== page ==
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Photograph courtesy of Stray Dog Theatre

Some movies (like Heathers) don’t seem to lend themselves to the musical treatment, while other films seem so ripe for it, it’s only a wonder it took someone so long to do it. Such is the case for Dogfight, a cult classic from 1991 starring River Phoenix (two years before his death) and Lili Taylor.

The story is set in 1967, but primarily takes place in a flashback to 1963 when Corporal Eddie Birdlace and his friends, fresh out of marine boot camp and headed off to Vietnam, decide to have one last raucous night on the town. First up, a dog fight, where the marines each try to win $100 by bringing the ugliest girl to a dance. Eddie, who is running out of time to find a date, happens across Rose, a shy, folk-singing waitress who works at her mother’s café. When Eddie asks her to the dance, Rose is excited about having her first date, but finds out about the contest and has her hopes dashed. Eddie tries to make up with Rose and learns a lesson about love and forgiveness.

“We think it has a very important theme about how to look at people in a new way and see them for what they really are inside,” says Gary Bell, artistic director of Stray Dog, which will stage the St. Louis premiere of Dogfight this month.

The pop/rock musical was written by Justin Paul and Benj Pasek (James and the Giant Peach, Edges, and A Christmas Story: The Musical) and closely follows the original film. When it premiered Off-Broadway in 2012, it received generally favorable reviews.

Huffington Post wrote, “The tunes that the songwriters have penned … not only bring to mind the anthems of the era, but they also zing with the sounds of contemporary musical theater.” The New York Daily News said the musical “sings,” and Entertainment Weekly called the songs “arresting.”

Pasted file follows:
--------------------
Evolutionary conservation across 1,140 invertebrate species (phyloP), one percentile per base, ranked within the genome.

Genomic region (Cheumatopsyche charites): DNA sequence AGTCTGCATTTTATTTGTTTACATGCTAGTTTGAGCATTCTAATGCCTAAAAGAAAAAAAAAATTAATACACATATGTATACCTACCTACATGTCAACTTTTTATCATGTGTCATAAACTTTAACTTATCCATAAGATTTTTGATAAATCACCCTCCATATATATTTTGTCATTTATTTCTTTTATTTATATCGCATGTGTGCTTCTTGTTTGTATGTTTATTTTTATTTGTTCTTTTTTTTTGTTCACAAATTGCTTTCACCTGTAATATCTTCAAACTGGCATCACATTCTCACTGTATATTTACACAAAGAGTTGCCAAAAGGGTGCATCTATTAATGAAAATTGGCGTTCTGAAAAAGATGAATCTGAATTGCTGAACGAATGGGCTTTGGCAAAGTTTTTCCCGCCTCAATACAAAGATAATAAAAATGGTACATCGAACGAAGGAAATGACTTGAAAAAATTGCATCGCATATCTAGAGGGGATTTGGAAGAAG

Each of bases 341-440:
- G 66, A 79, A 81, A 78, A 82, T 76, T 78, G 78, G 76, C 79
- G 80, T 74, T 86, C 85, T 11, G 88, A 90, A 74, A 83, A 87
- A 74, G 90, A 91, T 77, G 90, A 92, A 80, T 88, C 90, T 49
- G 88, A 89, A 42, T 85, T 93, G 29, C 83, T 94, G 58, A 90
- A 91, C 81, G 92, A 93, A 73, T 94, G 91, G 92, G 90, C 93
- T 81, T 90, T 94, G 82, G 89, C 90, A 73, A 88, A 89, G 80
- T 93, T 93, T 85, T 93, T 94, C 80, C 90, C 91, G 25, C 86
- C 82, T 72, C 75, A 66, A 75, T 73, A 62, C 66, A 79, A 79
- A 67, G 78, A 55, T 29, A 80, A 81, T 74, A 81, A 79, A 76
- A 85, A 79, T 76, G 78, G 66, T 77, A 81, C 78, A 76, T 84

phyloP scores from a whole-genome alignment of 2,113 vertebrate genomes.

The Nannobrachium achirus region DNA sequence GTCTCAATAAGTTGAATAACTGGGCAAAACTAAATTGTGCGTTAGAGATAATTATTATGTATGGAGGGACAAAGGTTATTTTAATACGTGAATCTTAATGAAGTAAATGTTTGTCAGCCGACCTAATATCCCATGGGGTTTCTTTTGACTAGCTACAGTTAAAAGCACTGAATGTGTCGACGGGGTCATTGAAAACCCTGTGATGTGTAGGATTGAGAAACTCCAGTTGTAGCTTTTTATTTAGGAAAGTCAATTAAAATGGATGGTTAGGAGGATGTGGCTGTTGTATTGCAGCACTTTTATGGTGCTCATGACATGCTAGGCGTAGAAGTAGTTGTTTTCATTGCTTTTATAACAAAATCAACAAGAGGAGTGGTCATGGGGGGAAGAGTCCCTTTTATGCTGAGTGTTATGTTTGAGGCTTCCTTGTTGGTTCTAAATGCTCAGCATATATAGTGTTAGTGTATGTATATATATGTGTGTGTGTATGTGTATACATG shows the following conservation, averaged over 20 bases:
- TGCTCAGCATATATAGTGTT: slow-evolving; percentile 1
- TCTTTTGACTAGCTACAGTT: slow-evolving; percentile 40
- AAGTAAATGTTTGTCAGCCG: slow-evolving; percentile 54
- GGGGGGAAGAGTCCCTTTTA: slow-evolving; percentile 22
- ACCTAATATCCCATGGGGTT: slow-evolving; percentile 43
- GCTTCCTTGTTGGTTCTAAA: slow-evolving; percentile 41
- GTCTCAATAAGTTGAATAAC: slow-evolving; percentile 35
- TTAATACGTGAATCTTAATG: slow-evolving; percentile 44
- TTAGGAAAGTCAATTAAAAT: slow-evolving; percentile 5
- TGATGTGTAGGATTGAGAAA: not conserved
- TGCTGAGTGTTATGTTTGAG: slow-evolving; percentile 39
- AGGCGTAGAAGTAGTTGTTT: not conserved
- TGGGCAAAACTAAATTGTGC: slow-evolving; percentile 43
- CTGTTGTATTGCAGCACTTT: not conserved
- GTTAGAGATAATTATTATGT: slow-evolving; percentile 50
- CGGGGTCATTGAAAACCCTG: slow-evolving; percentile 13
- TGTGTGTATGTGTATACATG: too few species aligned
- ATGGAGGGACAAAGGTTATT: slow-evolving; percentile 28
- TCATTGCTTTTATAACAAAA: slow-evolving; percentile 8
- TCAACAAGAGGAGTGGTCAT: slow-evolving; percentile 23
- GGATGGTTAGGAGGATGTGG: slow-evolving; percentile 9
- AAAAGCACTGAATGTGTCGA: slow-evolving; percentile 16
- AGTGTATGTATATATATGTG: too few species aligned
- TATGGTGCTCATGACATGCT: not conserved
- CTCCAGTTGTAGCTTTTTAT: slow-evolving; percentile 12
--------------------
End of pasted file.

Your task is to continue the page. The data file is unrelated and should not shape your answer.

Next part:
Unfortunately, the movie and musical are also about cruelty. There’s the dogfight itself and then Eddie’s friends, whose night is interspersed with Eddie’s and Rose’s love story. They visit a brothel, get into fights, and generally act like jerks. And the language from the foul-mouthed jarheads is so blue, Stray Dog Theatre warns the show is for mature audiences only.

But staging off-beat or controversial subject matter is what Stray Dog excels at. This season, they’re also staging Hedwig and the Angry Inch (March/April 2016), a musical about a German diva who underwent a botched sex change operation.

“We don’t want to shy away from things that are uncomfortable,” says Bell. “We want things that can stimulate and provoke thought and some self-examination.” And Dogfight, which raises questions about toughness and innocence and how cruelty can co-exist with both, does just that.

Dogfight runs October 8 through October 24, Thursday through Saturday at 8 p.m. Performances take place at Tower Grove Abbey, 2336 Tennessee. Tickets are $25 for adults, and $20 for students and seniors. For more info, call 314-865-1995 or go to straydogtheatre.org.

St. Louis Magazine

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